2013 Lexus GS 350 Photo
/ 10
On Quality
On Quality
The rear seat hasn't grown much bigger or more comfortable, but hey--18-way power front seats if you want 'em.
8.0 out of 10
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QUALITY | 8 out of 10

Expert Quotes:

The interior is notably richer than before, and there are padded surfaces covered in stitched leather on the dash, the sides of the console, the center armrest, and the door panels.

some of the metal-look plastic in the GS is, indeed, plastic – likely a price that engineers felt was worth paying to achieve an overall 10 percent reduction in the weight of the interior trim.

Rear-seat occupants will find deeply scalloped and supportive seats and generous legroom.
Car and Driver

Overall, the sense of space in the GS is much greater than the previous model's despite the fact that most dimensions didn't change much.

Climb into the backseat and you'll find plenty of headroom. Nevertheless, your knees wind up high and your butt low, and worse, the GS' tall, rear-wheel-drive center hump effectively renders it a four-seater, unless your fifth passenger is Yoda-sized.
Motor Trend

With little change in dimensions from the last GS, Lexus says the 2013 GS 350 nonetheless has more head, knee, and leg room than before. Those improvements can be made by reshaping seats and resculpting interior trim, and in the front seat, they haven't done much to ruffle a comfortable driving position. The basic 10-way power-adjustable seats make it simple to find a good driving position, along with a power tilt/telescoping steering wheel and power-adjustable rearview mirrors. It's been a couple of model years since we've been in a GS--Lexus skipped the 2012 model year--but the horizontally drawn dash seems to have a wider center console than before. The premium-upgrade 18-way seats are wonderfully supportive and come along with heating and ventilation, a feature we've grown to appreciate for almost year-round seat comfort.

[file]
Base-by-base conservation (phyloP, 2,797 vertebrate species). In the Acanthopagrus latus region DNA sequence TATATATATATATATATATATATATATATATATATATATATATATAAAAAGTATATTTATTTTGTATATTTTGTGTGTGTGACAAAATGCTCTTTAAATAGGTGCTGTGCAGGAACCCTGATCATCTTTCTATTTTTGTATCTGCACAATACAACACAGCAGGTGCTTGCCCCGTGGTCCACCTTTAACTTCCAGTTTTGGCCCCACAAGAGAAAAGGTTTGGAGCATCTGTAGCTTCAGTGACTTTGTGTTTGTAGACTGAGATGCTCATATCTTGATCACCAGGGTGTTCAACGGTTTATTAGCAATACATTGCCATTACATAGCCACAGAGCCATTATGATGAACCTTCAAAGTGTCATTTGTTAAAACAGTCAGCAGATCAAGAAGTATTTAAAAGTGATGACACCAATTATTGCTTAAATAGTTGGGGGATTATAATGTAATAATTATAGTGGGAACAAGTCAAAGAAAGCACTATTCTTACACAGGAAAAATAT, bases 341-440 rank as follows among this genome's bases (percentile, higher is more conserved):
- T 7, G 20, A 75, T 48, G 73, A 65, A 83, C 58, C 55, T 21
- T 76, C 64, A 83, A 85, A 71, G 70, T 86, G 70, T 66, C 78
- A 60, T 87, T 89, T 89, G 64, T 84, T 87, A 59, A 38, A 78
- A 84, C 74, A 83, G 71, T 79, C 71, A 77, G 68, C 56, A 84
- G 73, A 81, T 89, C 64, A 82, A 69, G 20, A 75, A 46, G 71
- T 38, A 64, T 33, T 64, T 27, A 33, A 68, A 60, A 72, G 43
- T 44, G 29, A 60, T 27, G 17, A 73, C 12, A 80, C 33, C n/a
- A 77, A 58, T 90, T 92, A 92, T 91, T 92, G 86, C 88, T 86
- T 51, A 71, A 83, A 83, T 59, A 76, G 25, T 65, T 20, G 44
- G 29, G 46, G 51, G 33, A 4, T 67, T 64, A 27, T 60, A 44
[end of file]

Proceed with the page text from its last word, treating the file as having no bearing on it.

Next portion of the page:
The rear seat doesn't seem much larger in any dimension from where we last left the GS, however. Knee room is lean, though head room may be a bit better because the seat cushion now sits lower. The nominal fifth seat in the middle of the back bench won't be comfortable for most adults we know, but the doors themselves are larger, which means it's easier to slide into the seats. Heated rear seats and rear-seat climate control are available as options.

Lexus says the trunk is about a quarter bigger than before. The opening is wide but somewhat shallow, with a pass-through for longer items. Inside the cabin, smaller items find a home in door pockets, in a fairly deep glovebox, and in a console bin with a lid that slides backward to expose audio ports. A big pair of cupholders sits at the front of the console under a lid--as does an ashtray, a relic of the GS' home-market tastes.

On the whole, the level of fit and finish in the GS 350 is very high. High-grade plastic trim now dominates the dash, from the console coverings to the metallic highlights that surround the analog clock. One annoyance we noticed is the Remote Touch controller's housing and its poor fit on the console: on the right side, it doesn't match the shape of the console, leaving a gap where all sorts of detritus is doomed to gather. On a brighter note, Lexus' GS gauges are big, crisp and clear, and lots of padded leather surfaces are stitched together with care--though they add up visually, making the dash look busy, seam by seam.



The rear seat hasn't grown much bigger or more comfortable, but hey--18-way power front seats if you want 'em.

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